The first round of updates aimed at closing the gap between Lotus and IndyCar engine rivals Honda and Chevrolet will be tested on Monday.
Engine development is frozen under series regulations, but a provision was made for any manufacturer to petition for a one-off dispensation to make changes if it could demonstrate that it was 2.5 percent down on power relative to the rest of the field. Lotus applied for and received permission to make specific changes to otherwise frozen parts last week after providing IndyCar engineers with data outlining the expected gains from the updates, and time frames for their implementation.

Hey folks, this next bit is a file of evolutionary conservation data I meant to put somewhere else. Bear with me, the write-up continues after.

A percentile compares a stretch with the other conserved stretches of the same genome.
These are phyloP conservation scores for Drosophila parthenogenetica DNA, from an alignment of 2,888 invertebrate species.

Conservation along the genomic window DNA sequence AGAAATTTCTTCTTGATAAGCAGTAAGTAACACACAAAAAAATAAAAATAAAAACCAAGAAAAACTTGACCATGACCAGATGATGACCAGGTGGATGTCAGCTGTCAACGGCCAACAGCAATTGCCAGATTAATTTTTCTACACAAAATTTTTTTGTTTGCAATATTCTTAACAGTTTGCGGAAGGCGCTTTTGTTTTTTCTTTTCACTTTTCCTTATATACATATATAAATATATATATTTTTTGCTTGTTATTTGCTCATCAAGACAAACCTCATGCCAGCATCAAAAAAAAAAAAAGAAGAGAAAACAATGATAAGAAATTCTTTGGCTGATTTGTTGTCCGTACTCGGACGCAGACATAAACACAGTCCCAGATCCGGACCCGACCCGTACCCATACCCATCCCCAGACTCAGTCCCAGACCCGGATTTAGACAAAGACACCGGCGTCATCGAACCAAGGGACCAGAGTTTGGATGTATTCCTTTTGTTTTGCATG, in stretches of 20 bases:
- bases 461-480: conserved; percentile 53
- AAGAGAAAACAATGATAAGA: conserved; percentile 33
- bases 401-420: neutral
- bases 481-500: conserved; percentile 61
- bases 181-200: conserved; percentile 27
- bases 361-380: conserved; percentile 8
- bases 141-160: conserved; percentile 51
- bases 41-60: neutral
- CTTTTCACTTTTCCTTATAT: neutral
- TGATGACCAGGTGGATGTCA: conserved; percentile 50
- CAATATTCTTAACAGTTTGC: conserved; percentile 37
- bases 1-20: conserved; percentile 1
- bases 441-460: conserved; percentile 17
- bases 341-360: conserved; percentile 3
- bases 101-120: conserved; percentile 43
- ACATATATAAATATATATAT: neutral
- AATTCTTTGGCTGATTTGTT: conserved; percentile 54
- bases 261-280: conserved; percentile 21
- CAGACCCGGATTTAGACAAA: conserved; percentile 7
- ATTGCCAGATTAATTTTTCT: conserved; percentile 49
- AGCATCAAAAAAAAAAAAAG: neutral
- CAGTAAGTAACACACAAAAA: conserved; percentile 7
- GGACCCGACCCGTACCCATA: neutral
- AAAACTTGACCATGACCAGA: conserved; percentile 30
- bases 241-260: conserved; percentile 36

The first of those updates will be tried out by HVM's Simona de Silvestro at Mid-Ohio on Monday, with subsequent modifications due to be rolled out at the Toronto round the weekend of July 8, Sonoma (Aug. 28), and Baltimore (Sept. 4).
"Lotus has been working with outside engineering firms, in conjunction with John Judd and his enterprise (UK-based Engine Developments Ltd.),” Lotus IndyCar manager Olivier Picquenot said. “The purpose is to get some outside help to assist in the new development plan for the Lotus engine. Everyone has been working well together and looking to make some quick progress in a concrete way. Now that the IndyCar Series has giving us permission to improve the engine performance, things will be moving soon.”
IndyCar director of engine development Trevor Knowles said Chevrolet and Honda have been apprised of Lotus' modification schedule. Old parts remain homologated until 2013.